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Skiing in the Pandemic

ski diva

Administrator
Staff member
#1
So what's it like skiing during these challenging times? How are crowds? How's parking? Are people social distancing? Wearing masks? Any reservation problems? Post your impressions about your ski days here.

For example: I'm not too impressed with the so-called capacity limitations. I think it's been pretty crowded. And like many of you, I think the lift lines have been long. But I think that's probably because the chairs are loading with fewer people, so things are getting backed up.

What do you think?
 
#2
I’m really happy with Sunday River so far. Lines are still policed. This week has gone back and forth, most people are wearing their masks, but some “first day skiing for the season” folks need more reminders by patrol in line than those of us who’ve been coming out for weeks already now. Not really surprising. Honestly, besides being sure to wear a face covering in the appropriate places (which is now feeling like a habit to me and has gotten much easier to maintain with the colder weather), not spending time inside for apres’, and riding alone or spaced out on lifts.. skiing feels the same as always to me.

I park at my condo on the mountain (but we also don’t have parking reservations in general and have lots of parking areas at different bases, and I haven’t heard anything bad about this so far) and we don’t have reservations for passholders to ski here.. So the logistics haven’t changed at all for me outside of testing ahead of ski weekends. Lines can look long in some areas due to fewer boarding the lift together and spacing between lines, but for the most part now they move faster than high volume weekend and holiday period days in normal years because there aren’t as many people. I think this has more to do with the recent weather than the pandemic though. Sunday River has most of their lifts going at this point which really spreads people out. This should continue to improve with increasing terrain.

I’m so thankful I’ve been able to get out so much already. I’ll have 20 days in by the end of this vacation week period, and hope to have many more in the months ahead. I feel safe outside and have tested weekly as required with no issues. No complaints here yet.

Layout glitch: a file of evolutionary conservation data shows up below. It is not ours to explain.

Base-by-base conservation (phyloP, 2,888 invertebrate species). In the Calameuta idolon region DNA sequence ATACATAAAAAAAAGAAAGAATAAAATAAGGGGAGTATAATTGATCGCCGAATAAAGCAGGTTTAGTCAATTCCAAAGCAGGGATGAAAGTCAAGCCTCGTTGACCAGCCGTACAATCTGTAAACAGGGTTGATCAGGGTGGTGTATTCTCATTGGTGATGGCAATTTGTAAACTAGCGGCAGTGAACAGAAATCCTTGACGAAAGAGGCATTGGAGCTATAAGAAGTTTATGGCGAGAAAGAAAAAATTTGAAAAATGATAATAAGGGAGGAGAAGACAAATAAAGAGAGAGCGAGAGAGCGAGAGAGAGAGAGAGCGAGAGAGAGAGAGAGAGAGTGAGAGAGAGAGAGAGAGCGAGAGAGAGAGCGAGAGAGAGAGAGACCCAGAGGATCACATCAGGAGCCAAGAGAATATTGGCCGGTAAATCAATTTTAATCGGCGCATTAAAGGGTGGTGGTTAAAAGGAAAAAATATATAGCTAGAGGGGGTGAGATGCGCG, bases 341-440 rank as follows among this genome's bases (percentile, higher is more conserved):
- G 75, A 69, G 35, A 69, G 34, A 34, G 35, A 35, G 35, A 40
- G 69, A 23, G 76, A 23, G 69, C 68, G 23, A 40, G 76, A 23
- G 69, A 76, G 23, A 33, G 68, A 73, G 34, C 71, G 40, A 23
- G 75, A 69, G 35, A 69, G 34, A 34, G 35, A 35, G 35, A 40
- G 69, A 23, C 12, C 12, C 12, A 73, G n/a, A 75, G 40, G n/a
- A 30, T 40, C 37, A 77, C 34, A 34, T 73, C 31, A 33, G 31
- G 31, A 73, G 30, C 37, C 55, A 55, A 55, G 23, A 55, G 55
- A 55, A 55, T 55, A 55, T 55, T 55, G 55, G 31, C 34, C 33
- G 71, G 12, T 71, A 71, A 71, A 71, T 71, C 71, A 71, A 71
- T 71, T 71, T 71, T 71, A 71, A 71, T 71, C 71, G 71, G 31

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#4
I am looking forward to trying again after the vacation ends. So lucky to be able to ski midweek and avoid the crowds!

My experience thus far at Hunter was not promising. I skied both the day before, and the day after, the huge Northeast snowstorm. (Remember that? It was right before the even-more-huge rainstorm that washed away much or all of the snow.) The day before was nice, no big crowds, people generally acting human. The powder day was a bit nightmarish. Much of the mountain wasn't open, crowding the lifts terribly, and the human factor was, er, problematic. Starting next week, I'll be sampling Hunter, Windham, and Belleayre with the Hudson Valley Ski Club, including a free lesson! Here's hoping!
 

marzNC

Angel Diva
#5
I skied with a few friends at Jackson Hole, Grand Targhee, and Alta in early December. We were home before the holiday period started. My general impression is that independent destination resorts like JHMR and Alta have done more effective training for lifties and other staff regarding mask usage and distancing in lift lines. That's based on first-hand experience and what I've been reading from Divas and others.

While a few lifties at GT were reminding people to cover their noses while in the lift line or as they were getting ready to load a chair, that happened less consistently. GT still does hand scanning of lift tickets or passes. The scanners were asking people to turn their ticket, if necessary, in order to keep a little farther away. We were at GT on a sunny Saturday that was the first weekend with pretty good snow coverage, so locals were out in force. The lift line for the teaching/beginner terrain stayed long well into the afternoon. People were pretty good about mask usage indoors in general. At JHMR and GT, we mostly went indoors for a quick stop in the restroom.

Turns out that Alta has a big advantage when it comes to distancing at the base of lifts because they use the "front row" process for the lift lines. The basic idea is that there are a set of parallel lanes that end at a pre-loading area in front of the RFID gates. When the gates are clear and there is space after the gates that is the actual loading zone, a liftie calls out "Front Row" and the groups (1-4 people) at the front of each line pull out, turn 90 degrees, and head towards the RFID gate. Don't know how things worked before RFID was installed for 2007-08 but by now it's standard practice that's well ingrained for Alta regulars. There is no Singles lane this season.

Plus Alta has a lot of space for longer then usual lift lines with ghost lanes in between for spacing. For instance, Instead of 6 (or 7?) lines for Sugarloaf (mid-mountain lift), there were 4 lanes with a 3-ft ghost lanes in between. When it was busy the lanes were three times as long as usual, with the end marked by small blue fences that blocked entry to the ghost lanes. On Friday morning when it was busy, they were adding length around 10:30. On the previous days, there was a double length that was taken down after 11:00 or so. But if not busy at all, people can always duck the ropes and not have to go all the way to the end. There were similar adjustments to have more length and spacing for Collins and Wildcat.
 

Abbi

Angel Diva
#6